We are fortunate that geological events are proving to have a history of repetition and preliminary activity. It has become possible to establish warning systems and rapid reaction response systems. That we have not done enough yet is a given, but the cost is dropping and the expertise is rising. At some point, I expect that a satellite will pick up all the preliminary noise and trigger warnings based on excellent modeling.
We are a long way from doing the same for incoming asteroids and comets. Certainly what we know of their history and energy, we ultimately will. Just not with our current level of knowledge and expertise.
What just blew by would have been a very big atomic bomb in terms of energy release. It is still quite smallish. Anyway, the bad ones can be expected to scour a region at least fifty miles across through shock.
Seriously bigger than that, and we start hammering the entire globe. The blast that hit us almost thirteen thousand years ago in the northern ice cap released energy that appears to have been fully felt throughout the rest of North America and must have been also felt more survivably everywhere else.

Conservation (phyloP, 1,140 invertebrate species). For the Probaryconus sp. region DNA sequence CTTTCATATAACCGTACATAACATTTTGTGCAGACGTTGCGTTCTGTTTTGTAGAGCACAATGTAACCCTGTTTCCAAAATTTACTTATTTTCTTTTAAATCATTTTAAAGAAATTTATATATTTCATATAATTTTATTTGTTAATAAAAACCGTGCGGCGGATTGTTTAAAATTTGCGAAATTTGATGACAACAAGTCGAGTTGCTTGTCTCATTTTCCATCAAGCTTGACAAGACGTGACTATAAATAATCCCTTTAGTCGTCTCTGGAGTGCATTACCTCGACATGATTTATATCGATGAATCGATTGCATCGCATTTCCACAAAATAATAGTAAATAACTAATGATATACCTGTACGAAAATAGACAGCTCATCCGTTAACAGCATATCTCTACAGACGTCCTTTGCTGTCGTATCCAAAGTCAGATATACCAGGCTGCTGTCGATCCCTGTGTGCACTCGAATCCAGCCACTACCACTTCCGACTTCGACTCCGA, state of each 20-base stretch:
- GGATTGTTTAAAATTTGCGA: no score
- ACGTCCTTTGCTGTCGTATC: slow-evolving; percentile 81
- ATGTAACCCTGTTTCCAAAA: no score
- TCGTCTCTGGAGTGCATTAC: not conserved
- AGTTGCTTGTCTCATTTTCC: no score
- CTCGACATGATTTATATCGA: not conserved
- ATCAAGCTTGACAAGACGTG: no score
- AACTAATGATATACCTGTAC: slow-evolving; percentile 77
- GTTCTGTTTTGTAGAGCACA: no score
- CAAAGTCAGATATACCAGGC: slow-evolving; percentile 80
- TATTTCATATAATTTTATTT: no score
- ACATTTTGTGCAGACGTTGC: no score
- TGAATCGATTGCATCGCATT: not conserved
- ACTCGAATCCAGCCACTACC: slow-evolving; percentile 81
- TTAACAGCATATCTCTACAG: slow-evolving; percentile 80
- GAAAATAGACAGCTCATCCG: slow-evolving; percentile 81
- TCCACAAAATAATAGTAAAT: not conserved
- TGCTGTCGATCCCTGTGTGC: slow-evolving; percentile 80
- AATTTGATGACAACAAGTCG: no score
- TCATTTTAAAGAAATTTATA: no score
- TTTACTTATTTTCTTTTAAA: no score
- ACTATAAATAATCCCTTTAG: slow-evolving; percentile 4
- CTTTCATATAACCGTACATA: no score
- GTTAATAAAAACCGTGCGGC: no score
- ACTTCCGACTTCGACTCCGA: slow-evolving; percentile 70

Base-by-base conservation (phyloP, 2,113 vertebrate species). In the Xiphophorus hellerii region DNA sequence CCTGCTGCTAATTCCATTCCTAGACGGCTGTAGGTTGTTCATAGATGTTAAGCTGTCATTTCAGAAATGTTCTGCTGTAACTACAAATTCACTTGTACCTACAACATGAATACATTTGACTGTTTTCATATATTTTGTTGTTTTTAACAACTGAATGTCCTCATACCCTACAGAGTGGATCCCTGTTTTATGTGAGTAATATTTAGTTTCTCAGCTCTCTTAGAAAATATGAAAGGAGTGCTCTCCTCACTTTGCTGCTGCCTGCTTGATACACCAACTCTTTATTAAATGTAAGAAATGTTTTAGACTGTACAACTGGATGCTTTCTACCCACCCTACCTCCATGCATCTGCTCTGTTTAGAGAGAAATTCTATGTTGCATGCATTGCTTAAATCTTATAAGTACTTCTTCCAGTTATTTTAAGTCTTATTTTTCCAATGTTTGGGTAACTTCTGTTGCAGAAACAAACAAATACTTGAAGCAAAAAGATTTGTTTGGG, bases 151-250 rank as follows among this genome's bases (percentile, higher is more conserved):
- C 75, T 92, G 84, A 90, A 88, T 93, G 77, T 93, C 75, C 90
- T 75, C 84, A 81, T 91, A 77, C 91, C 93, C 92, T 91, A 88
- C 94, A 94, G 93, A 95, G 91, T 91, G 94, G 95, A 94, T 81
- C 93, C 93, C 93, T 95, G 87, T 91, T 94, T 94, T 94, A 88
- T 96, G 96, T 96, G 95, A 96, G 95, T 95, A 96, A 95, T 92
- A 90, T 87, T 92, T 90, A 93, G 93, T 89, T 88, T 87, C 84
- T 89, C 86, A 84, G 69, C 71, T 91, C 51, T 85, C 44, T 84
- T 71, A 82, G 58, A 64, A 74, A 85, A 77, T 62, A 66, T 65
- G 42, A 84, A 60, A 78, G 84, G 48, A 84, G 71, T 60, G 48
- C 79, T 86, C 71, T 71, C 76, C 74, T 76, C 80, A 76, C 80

The only way we can protect ourselves from these events will be to disturb their orbits at aphelion, likely way out in the Kuiper belt. We are a long ways away from that.
Space rock gives Earth a close shave
by Staff Writers
Paris (AFP) March 3, 2009
An asteroid of a similar size to a rock that exploded above Siberia in 1908 with the force of a thousand atomic bombs whizzed close past Earth on Monday, astronomers said on Tuesday.
2009 DD45, estimated to be between 21 and 47 meters (68 and 152 feet) across, raced by at 1344 GMT on Monday, the Planetary Society (http://planetary.org/news/2009/0302_Space_Rock_Swoops_by_Earth.html) and astronomers' blogs reported.
The gap was just 72,000 kilometers (44,750 miles), or a fifth of the distance between Earth and the Moon and only twice the height of satellites in geosynchronous orbit, the website space.com said.
The estimated size is similar to that of an asteroid or comet that exploded above Tunguska, Siberia, on June 30 2008, flattening 80 million trees in a swathe of more than 2,000 square kilometres (800 square miles).2009 DD45 was spotted last Saturday by astronomers at the Siding Spring Survey in Australia, and was verified by the International Astronomical Union's Minor Planet Centre (MPC), which catalogues Solar System rocks